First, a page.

Runner's High (and we know why)

I have a confession to make. I’m terrible at running. I’ve changed trainers, I’ve tried changing my gait, but nothing works. It makes my knees hurt. I’ve accepted that it’s not for me.

But I really envy people who’ve made it part of their lives. I’m a big fan of Tony Riddle (The Natural Life-Stylist) and his adventures in rewilding and barefoot running. I can see that, for so many runners, it’s an amazing way of keeping healthy – mentally and physically. And I’m fascinated by the ‘runner’s high’...but it may surprise you to know that, even for a non-runner like me, that feeling is within reach.

The ‘runner’s high’ - that euphoric effect people get when they push their body to the limits – is a well-known phenomenon. But what you might not know is how it’s linked to the Endocannabinoid System (ECS) and that elusive, delightful ‘bliss molecule’ called Anandamide.

I’m particularly interested in what it shows us about how endocannabinoids, including CBD, affect mind, body and soul. And to understand that, we need to look at what it is and how it works.

The runner’s high is actually a hunter’s high. It’s an evolutionary adaptation that rewards us for the type of high-intensity activity that echoes how our ancestors would’ve moved when hunting. Professor David Raichlen, at the time working at the University of Arizona, made this connection. He proved his hypothesis – that it would shared by other hunting species - by recruiting local dogs (with owners’ consent), putting them on a treadmill and, after some moderate endurance exercise, measuring their endocannabinoid levels.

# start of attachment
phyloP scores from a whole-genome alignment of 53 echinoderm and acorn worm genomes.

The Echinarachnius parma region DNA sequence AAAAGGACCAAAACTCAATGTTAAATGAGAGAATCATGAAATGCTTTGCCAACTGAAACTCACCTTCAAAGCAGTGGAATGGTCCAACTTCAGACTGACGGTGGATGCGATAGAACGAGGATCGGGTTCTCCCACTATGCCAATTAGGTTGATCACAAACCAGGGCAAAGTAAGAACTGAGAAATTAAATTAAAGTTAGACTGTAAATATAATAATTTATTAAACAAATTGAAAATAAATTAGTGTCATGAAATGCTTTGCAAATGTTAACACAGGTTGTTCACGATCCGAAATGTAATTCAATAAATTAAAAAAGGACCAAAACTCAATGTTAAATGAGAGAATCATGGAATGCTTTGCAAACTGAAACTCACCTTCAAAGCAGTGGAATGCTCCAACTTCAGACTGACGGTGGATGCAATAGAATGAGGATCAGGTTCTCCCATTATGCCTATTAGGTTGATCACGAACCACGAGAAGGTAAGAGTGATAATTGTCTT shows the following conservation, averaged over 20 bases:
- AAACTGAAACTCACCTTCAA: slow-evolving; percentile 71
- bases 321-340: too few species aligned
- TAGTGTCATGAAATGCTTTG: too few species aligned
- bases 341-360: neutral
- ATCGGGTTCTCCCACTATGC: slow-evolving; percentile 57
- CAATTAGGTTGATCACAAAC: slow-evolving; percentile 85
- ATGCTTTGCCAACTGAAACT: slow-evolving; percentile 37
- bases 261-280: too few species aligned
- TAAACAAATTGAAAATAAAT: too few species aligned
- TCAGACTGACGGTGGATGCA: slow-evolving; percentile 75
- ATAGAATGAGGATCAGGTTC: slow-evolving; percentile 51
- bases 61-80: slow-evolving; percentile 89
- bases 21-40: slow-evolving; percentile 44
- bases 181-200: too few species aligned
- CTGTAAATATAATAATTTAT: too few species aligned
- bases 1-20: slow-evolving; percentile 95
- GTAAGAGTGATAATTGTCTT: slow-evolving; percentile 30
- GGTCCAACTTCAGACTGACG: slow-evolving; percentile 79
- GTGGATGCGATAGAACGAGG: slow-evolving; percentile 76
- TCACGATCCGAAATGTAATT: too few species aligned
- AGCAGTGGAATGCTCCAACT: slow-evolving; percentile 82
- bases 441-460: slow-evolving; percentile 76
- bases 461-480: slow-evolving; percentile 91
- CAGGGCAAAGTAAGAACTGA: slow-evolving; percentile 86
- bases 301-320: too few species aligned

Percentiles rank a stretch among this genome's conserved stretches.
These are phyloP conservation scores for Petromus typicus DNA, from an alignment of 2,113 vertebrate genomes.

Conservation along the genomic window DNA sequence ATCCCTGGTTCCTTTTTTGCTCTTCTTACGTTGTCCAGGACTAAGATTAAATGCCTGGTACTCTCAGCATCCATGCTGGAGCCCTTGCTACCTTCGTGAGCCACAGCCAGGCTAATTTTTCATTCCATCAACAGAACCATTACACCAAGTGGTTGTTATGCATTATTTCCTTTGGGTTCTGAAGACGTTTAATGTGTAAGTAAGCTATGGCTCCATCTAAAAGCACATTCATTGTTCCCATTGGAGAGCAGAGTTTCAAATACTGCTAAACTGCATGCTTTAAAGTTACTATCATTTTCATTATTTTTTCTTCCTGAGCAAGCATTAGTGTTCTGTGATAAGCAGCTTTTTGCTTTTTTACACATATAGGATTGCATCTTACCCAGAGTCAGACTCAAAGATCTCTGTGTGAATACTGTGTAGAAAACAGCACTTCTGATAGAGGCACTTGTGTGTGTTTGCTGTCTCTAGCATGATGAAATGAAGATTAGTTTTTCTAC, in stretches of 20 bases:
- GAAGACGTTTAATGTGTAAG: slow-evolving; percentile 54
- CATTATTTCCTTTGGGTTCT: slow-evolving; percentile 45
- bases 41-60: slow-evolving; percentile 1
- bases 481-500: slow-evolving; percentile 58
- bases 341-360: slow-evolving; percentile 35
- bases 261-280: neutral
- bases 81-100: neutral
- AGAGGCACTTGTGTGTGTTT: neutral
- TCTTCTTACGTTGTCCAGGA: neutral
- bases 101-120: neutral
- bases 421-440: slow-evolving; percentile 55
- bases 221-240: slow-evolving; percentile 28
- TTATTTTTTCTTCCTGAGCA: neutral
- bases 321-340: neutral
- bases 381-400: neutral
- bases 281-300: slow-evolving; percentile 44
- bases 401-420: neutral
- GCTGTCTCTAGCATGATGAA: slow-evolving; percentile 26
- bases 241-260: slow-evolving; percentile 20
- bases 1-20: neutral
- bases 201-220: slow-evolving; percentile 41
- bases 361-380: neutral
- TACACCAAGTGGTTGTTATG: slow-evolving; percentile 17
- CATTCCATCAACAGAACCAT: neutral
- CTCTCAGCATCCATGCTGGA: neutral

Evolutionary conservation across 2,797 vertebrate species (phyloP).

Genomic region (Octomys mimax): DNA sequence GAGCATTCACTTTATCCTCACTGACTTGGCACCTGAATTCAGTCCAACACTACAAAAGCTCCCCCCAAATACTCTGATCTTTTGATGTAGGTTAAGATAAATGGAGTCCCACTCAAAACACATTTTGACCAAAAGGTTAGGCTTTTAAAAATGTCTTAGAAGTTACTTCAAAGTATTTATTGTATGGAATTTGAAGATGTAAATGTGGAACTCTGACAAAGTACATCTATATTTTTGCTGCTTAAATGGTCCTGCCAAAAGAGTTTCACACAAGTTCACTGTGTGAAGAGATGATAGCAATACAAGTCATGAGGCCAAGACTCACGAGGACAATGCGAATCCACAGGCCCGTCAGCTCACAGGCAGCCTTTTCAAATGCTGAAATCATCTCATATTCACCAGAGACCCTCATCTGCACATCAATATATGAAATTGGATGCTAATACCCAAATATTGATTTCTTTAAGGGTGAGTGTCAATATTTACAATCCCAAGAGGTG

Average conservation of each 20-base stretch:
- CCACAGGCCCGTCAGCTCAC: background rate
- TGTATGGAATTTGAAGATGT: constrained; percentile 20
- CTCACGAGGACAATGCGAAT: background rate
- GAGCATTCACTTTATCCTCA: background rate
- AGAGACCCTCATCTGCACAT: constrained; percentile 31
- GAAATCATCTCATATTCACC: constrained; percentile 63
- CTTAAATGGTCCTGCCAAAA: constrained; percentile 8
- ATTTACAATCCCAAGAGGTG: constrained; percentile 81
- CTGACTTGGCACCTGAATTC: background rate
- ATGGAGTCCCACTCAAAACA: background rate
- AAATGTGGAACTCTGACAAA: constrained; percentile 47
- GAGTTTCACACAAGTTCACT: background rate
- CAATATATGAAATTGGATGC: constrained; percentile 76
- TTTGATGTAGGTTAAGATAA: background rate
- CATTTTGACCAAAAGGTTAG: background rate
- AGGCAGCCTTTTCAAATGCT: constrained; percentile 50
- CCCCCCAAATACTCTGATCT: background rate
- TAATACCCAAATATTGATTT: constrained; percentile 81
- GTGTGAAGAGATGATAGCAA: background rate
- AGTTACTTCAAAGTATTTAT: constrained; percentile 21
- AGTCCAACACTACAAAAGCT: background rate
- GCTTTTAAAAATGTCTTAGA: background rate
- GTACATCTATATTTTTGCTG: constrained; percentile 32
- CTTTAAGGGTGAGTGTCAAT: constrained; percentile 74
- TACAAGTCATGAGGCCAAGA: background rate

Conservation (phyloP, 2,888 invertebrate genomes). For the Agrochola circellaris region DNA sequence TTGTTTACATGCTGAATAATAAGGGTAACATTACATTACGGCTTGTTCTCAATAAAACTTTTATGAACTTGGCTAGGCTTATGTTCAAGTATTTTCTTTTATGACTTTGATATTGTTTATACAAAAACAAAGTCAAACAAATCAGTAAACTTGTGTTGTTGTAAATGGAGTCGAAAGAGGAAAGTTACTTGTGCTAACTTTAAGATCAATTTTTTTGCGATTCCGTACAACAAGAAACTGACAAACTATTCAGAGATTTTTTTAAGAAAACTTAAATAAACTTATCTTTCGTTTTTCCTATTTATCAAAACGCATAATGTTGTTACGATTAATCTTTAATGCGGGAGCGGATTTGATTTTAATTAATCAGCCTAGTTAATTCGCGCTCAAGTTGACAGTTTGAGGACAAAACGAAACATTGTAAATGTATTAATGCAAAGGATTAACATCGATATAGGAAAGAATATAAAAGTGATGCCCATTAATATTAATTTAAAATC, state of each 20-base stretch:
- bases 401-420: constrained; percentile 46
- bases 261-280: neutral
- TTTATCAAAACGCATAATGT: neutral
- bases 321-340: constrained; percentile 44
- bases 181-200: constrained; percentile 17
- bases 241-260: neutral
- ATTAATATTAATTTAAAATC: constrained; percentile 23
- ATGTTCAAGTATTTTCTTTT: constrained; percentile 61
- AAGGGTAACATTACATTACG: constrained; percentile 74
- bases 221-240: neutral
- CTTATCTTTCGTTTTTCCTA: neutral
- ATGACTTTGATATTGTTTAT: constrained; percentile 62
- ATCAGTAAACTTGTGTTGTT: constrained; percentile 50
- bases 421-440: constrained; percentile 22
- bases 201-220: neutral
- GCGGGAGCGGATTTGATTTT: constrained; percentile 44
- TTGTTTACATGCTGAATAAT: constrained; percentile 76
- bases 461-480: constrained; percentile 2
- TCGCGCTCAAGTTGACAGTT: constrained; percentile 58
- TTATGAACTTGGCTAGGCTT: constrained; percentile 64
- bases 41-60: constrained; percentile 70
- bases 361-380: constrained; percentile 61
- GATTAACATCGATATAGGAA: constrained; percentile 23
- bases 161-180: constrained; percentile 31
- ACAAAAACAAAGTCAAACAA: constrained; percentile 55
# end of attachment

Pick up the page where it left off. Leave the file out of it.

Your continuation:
Just like the humans he measured, he found elevated EC levels – meaning they were also experiencing the natural high triggered by these neurotransmitters interacting with the body’s ECS. To check this was a reward for hunting-like exercise, he also measured the EC levels in ferrets, a nocturnal forager, and found no EC elevation. (I have struggled, since discovering this information, to get the image of a ferret trotting on a treadmill out of my head…and I suspect you will too.)

The high is a heady mix of euphoria, pain reduction, less anxiety and relaxation.  “It may only be chemicals shooting around in your brain,” says runner and author Adharanand Finn, “but after a long run everything seems right in the world.” But funnily enough, the famous ‘rush of endorphins’ usually credited with those effects isn’t the full story.

Endorphins are actually too big to cross the blood/brain barrier, and a study published in the PNAS found that it was activity in the ECS that seemed to have the biggest effect on pain tolerance and reduced anxiety. Anandamide, the endocannabinoid referred to as ‘the body’s own antidepressant’ (which as I’ve described elsewhere, has a unique relationship with CBD) also plays a part in the zen-like contentment.

Like the ‘entourage effect’ of cannabinoids in full-spectrum CBD oil, there’s a really interesting cumulative interplay between the runner’s high, the ECS and social activity. In Kelly McGonigal’s The Joy Of Movement, the Stanford psychologist explores the powerful bonding effect of group exercise (possibly another evolutionary adaptation), and references a study that identifies the three things that most effectively get the ECS working well: Cannabis (thanks to CBD), exercise and social connections. And the evidence suggests that an active ECS system responds better to more input, in turn making you feel better.

So whether you’re choosing to relax on the sofa with an indulgent bar of CBD chocolate or running the hard yards in the wind and rain, the message is simple: do it with other people, and the benefits are multiplied (though you might need more than one bar of choc).